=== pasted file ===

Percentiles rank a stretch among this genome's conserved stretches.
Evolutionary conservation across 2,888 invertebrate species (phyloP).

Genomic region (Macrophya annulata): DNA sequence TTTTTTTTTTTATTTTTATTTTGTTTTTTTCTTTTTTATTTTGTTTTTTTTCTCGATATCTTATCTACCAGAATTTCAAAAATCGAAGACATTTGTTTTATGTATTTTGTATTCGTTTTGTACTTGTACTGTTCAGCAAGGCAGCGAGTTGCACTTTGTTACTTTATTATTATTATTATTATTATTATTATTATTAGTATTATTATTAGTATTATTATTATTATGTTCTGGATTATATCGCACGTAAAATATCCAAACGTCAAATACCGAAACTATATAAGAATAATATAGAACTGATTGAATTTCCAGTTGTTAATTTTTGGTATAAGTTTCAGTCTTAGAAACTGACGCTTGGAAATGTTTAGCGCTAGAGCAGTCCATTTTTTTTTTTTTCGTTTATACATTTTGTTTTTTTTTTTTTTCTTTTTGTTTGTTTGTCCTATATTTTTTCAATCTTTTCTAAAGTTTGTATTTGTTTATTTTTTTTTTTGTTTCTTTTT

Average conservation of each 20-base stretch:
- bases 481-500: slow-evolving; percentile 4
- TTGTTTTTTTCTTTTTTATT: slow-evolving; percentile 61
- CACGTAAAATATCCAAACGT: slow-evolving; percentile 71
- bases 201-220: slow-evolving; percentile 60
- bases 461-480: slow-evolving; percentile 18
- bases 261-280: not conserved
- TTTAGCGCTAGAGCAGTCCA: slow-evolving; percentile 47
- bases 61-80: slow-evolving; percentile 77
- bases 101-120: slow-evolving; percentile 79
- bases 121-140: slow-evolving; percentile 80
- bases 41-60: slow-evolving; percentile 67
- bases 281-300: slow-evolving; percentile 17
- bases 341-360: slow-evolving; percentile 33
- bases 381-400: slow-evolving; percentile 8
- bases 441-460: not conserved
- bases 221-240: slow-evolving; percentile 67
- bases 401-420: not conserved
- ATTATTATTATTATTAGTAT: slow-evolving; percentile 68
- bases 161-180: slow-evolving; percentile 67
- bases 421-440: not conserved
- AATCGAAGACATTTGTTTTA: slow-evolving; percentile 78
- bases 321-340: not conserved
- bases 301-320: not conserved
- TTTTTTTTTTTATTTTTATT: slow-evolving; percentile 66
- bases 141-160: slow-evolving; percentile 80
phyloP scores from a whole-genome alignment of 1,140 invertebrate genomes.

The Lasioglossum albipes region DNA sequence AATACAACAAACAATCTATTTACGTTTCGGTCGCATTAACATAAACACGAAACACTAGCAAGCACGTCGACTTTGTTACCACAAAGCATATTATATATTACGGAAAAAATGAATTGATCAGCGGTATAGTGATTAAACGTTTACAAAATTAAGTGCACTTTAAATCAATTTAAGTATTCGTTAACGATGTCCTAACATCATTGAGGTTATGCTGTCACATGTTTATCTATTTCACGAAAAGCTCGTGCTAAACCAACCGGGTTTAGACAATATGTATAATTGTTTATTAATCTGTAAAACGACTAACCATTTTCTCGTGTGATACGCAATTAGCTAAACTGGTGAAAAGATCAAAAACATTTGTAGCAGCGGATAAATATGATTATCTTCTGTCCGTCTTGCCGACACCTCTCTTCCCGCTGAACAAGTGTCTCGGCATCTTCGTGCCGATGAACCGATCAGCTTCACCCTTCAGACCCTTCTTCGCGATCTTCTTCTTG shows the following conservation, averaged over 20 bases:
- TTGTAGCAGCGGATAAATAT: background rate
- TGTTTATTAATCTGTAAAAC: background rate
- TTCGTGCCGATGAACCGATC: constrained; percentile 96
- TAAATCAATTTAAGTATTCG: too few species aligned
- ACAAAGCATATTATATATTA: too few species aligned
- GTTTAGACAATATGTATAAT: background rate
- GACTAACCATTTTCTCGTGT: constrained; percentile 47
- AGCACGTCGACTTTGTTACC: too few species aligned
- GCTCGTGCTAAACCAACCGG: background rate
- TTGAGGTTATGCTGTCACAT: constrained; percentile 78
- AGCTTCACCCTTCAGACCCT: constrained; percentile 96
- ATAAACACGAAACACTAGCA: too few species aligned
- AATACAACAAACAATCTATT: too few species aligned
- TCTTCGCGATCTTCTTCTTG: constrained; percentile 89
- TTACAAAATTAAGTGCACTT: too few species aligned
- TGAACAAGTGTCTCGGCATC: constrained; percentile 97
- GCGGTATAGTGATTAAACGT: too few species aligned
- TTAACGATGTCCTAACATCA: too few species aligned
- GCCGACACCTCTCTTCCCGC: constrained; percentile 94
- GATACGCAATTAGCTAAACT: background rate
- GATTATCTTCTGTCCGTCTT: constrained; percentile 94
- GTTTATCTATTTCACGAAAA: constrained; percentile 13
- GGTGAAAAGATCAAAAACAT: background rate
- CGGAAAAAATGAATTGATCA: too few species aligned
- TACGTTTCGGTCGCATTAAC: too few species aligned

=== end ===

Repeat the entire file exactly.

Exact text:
Percentiles rank a stretch among this genome's conserved stretches.
Evolutionary conservation across 2,888 invertebrate species (phyloP).

Genomic region (Macrophya annulata): DNA sequence TTTTTTTTTTTATTTTTATTTTGTTTTTTTCTTTTTTATTTTGTTTTTTTTCTCGATATCTTATCTACCAGAATTTCAAAAATCGAAGACATTTGTTTTATGTATTTTGTATTCGTTTTGTACTTGTACTGTTCAGCAAGGCAGCGAGTTGCACTTTGTTACTTTATTATTATTATTATTATTATTATTATTATTAGTATTATTATTAGTATTATTATTATTATGTTCTGGATTATATCGCACGTAAAATATCCAAACGTCAAATACCGAAACTATATAAGAATAATATAGAACTGATTGAATTTCCAGTTGTTAATTTTTGGTATAAGTTTCAGTCTTAGAAACTGACGCTTGGAAATGTTTAGCGCTAGAGCAGTCCATTTTTTTTTTTTTCGTTTATACATTTTGTTTTTTTTTTTTTTCTTTTTGTTTGTTTGTCCTATATTTTTTCAATCTTTTCTAAAGTTTGTATTTGTTTATTTTTTTTTTTGTTTCTTTTT

Average conservation of each 20-base stretch:
- bases 481-500: slow-evolving; percentile 4
- TTGTTTTTTTCTTTTTTATT: slow-evolving; percentile 61
- CACGTAAAATATCCAAACGT: slow-evolving; percentile 71
- bases 201-220: slow-evolving; percentile 60
- bases 461-480: slow-evolving; percentile 18
- bases 261-280: not conserved
- TTTAGCGCTAGAGCAGTCCA: slow-evolving; percentile 47
- bases 61-80: slow-evolving; percentile 77
- bases 101-120: slow-evolving; percentile 79
- bases 121-140: slow-evolving; percentile 80
- bases 41-60: slow-evolving; percentile 67
- bases 281-300: slow-evolving; percentile 17
- bases 341-360: slow-evolving; percentile 33
- bases 381-400: slow-evolving; percentile 8
- bases 441-460: not conserved
- bases 221-240: slow-evolving; percentile 67
- bases 401-420: not conserved
- ATTATTATTATTATTAGTAT: slow-evolving; percentile 68
- bases 161-180: slow-evolving; percentile 67
- bases 421-440: not conserved
- AATCGAAGACATTTGTTTTA: slow-evolving; percentile 78
- bases 321-340: not conserved
- bases 301-320: not conserved
- TTTTTTTTTTTATTTTTATT: slow-evolving; percentile 66
- bases 141-160: slow-evolving; percentile 80
phyloP scores from a whole-genome alignment of 1,140 invertebrate genomes.

The Lasioglossum albipes region DNA sequence AATACAACAAACAATCTATTTACGTTTCGGTCGCATTAACATAAACACGAAACACTAGCAAGCACGTCGACTTTGTTACCACAAAGCATATTATATATTACGGAAAAAATGAATTGATCAGCGGTATAGTGATTAAACGTTTACAAAATTAAGTGCACTTTAAATCAATTTAAGTATTCGTTAACGATGTCCTAACATCATTGAGGTTATGCTGTCACATGTTTATCTATTTCACGAAAAGCTCGTGCTAAACCAACCGGGTTTAGACAATATGTATAATTGTTTATTAATCTGTAAAACGACTAACCATTTTCTCGTGTGATACGCAATTAGCTAAACTGGTGAAAAGATCAAAAACATTTGTAGCAGCGGATAAATATGATTATCTTCTGTCCGTCTTGCCGACACCTCTCTTCCCGCTGAACAAGTGTCTCGGCATCTTCGTGCCGATGAACCGATCAGCTTCACCCTTCAGACCCTTCTTCGCGATCTTCTTCTTG shows the following conservation, averaged over 20 bases:
- TTGTAGCAGCGGATAAATAT: background rate
- TGTTTATTAATCTGTAAAAC: background rate
- TTCGTGCCGATGAACCGATC: constrained; percentile 96
- TAAATCAATTTAAGTATTCG: too few species aligned
- ACAAAGCATATTATATATTA: too few species aligned
- GTTTAGACAATATGTATAAT: background rate
- GACTAACCATTTTCTCGTGT: constrained; percentile 47
- AGCACGTCGACTTTGTTACC: too few species aligned
- GCTCGTGCTAAACCAACCGG: background rate
- TTGAGGTTATGCTGTCACAT: constrained; percentile 78
- AGCTTCACCCTTCAGACCCT: constrained; percentile 96
- ATAAACACGAAACACTAGCA: too few species aligned
- AATACAACAAACAATCTATT: too few species aligned
- TCTTCGCGATCTTCTTCTTG: constrained; percentile 89
- TTACAAAATTAAGTGCACTT: too few species aligned
- TGAACAAGTGTCTCGGCATC: constrained; percentile 97
- GCGGTATAGTGATTAAACGT: too few species aligned
- TTAACGATGTCCTAACATCA: too few species aligned
- GCCGACACCTCTCTTCCCGC: constrained; percentile 94
- GATACGCAATTAGCTAAACT: background rate
- GATTATCTTCTGTCCGTCTT: constrained; percentile 94
- GTTTATCTATTTCACGAAAA: constrained; percentile 13
- GGTGAAAAGATCAAAAACAT: background rate
- CGGAAAAAATGAATTGATCA: too few species aligned
- TACGTTTCGGTCGCATTAAC: too few species aligned